Caring for your voice takes a well-rounded approach. In addition to vocal warm-ups and attention to environmental factors, such as cold or smoke, you need to eat conscientiously. Most foods that you should avoid do not trigger disease in the vocal cords. However, they can cause irritation or dryness, which in turn affects your speaking or singing voice.
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Because dairy products tend to create more mucus, they can interfere with a clear singing voice or give your speaking voice a phlegmy sound. Avoid milk, ice cream, cheeses and other dairy products. Having milk in an iced coffee drink is a triply bad idea; the dairy creates mucus, the cold temperature constricts the throat and the caffeine dehydrates you, leaving your larynx unlubricated.
Spicy foods can irritate your throat. Right before a singing performance, avoid Mexican, Szechuan Chinese, Thai or other typically spicy cuisines. In addition to the risk of directly irritating your throat, these foods can cause acid reflux, which results in even greater irritation of the esophagus. The University of Michigan Health System advises against spicy foods as well as foods and even lozenges containing menthol, oil of eucalyptus or citrus, which also can trigger acid reflux. If you are overweight, the risk of acid reflux increases. Counter any tendency to develop the condition by having smaller meals, which are less likely to induce the reflux. Instead of one large meal, you might graze throughout the day on healthy snacks.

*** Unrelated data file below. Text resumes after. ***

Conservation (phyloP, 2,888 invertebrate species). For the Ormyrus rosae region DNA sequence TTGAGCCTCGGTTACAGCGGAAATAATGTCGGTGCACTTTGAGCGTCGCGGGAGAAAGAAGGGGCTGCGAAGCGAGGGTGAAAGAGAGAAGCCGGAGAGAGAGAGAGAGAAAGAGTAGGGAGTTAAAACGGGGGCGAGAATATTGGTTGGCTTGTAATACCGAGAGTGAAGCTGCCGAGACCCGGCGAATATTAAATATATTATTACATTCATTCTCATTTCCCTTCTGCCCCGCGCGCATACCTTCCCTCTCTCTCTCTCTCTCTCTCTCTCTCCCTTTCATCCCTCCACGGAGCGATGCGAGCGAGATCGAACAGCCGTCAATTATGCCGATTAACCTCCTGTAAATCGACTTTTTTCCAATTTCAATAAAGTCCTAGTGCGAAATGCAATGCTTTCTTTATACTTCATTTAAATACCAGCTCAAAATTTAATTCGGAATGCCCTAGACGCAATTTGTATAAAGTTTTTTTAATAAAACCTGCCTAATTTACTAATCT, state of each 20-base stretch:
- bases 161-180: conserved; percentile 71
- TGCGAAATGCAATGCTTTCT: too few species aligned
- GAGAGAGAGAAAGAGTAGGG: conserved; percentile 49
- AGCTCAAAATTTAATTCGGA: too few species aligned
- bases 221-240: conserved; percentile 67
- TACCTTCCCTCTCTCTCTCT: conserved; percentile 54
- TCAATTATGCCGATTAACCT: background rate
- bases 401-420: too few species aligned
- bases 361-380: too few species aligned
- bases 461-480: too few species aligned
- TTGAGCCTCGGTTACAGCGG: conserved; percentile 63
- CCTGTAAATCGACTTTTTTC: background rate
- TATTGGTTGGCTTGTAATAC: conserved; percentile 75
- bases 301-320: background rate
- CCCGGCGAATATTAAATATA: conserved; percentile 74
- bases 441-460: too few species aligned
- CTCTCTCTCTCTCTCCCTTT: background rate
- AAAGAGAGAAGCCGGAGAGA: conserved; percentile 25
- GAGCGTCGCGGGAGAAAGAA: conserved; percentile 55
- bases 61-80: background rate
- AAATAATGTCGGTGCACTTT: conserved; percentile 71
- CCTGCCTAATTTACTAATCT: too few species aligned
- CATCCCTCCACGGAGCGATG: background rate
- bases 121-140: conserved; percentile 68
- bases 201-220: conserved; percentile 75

In addition to coffee, already mentioned as a diuretic, avoid any substances containing caffeine, which dries out your throat and produces a raspy or hoarse sound. Citrus fruits are another culprit, as is alcohol. If you do consume dry foods, counter their effects with extra fluids. Your baseline should be seven to nine glasses of water every day just to keep the folds of the vocal cords well-lubricated; to counter any diuretics, drink more than the nine glasses. According to the University of Michigan Health System, you can determine your ideal fluid consumption based on your body weight; simply drink as many ounces as your own weight, divided in half.
While plenty of common foods have a detrimental effect on your voice, you also can find plenty of dietary options that help your vocal cords. Drink licorice tea, herbal tea or any decaffeinated hot beverage, preferably laced with honey. In addition to diet, you can care for your vocal cords by abstaining from smoking and avoiding smoky places; using a humidifier if your home or office has very dry air; and regularly washing your hands and consuming vitamin C to avoid viral colds.